Articles | Volume 18, issue 2
Research article
19 Feb 2014
Research article |  | 19 Feb 2014

Assimilation of surface soil moisture into a multilayer soil model: design and evaluation at local scale

M. Parrens, J.-F. Mahfouf, A. L. Barbu, and J.-C. Calvet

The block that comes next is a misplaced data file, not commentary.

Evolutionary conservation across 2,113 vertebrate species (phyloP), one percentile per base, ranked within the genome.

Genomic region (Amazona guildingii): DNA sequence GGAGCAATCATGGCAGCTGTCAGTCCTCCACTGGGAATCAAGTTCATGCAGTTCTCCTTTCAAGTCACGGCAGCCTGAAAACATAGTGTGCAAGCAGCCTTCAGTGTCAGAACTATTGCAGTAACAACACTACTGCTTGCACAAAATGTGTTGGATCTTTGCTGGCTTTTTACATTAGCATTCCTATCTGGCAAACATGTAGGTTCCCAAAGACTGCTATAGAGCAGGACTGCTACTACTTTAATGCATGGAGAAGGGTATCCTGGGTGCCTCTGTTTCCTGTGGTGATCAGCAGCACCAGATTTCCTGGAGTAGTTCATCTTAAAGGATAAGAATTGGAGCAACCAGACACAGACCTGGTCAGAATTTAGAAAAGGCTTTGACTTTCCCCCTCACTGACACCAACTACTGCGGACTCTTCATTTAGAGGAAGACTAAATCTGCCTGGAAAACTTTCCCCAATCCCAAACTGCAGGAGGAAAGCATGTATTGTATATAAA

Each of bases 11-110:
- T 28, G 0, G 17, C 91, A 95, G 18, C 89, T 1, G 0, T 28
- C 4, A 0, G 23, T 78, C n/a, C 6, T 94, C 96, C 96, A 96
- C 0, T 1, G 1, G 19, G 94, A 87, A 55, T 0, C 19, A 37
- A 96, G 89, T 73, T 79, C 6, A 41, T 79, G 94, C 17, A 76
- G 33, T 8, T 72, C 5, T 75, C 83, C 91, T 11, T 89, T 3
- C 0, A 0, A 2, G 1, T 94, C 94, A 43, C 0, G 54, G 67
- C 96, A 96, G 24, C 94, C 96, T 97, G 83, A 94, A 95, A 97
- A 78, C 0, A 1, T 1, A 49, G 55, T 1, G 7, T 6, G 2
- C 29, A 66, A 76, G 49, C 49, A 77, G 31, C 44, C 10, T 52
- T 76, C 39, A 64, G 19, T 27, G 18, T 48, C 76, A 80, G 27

Abstract. Land surface models (LSM) have improved considerably in the last two decades. In this study, the Interactions between Surface, Biosphere, and Atmosphere (ISBA) LSM soil diffusion scheme is used (with 11 soil layers represented). A simplified extended Kalman filter (SEKF) allows ground observations of surface soil moisture (SSM) to be assimilated in the multilayer LSM in order to constrain deep soil moisture. In parallel, the same simulations are performed using the ISBA LSM with 2 soil layers (a thin surface layer and a bulk reservoir). Simulations are performed over a 3 yr period (2003–2005) for a bare soil field in southwestern France, at the SMOSREX (Surface Monitoring Of the Soil Reservoir Experiment) site. Analyzed soil moisture values correlate better with soil moisture observations when the ISBA LSM soil diffusion scheme is used. The Kalman gain is greater from the surface to 45 cm than below this limit. For dry periods, corrections introduced by the assimilation scheme mainly affect the first 15 cm of soil whereas weaker corrections impact the total soil column for wet periods. Such seasonal corrections cannot be described by the two-layer ISBA LSM. Sensitivity studies performed with the multilayer LSM show improved results when SSM (0–6 cm) is assimilated into the second layer (1–5 cm) than into the first layer (0–1 cm). The introduction of vertical correlations in the background error covariance matrix is also encouraging. Using a yearly cumulative distribution function (CDF)-matching scheme for bias correction instead of matching over the three years permits the seasonal variability of the soil moisture content to be better transcribed. An assimilation experiment has also been performed by forcing ISBA-DF (diffusion scheme) with a local forcing, setting precipitation to zero. This experiment shows the benefit of the SSM assimilation for correcting inaccurate atmospheric forcing.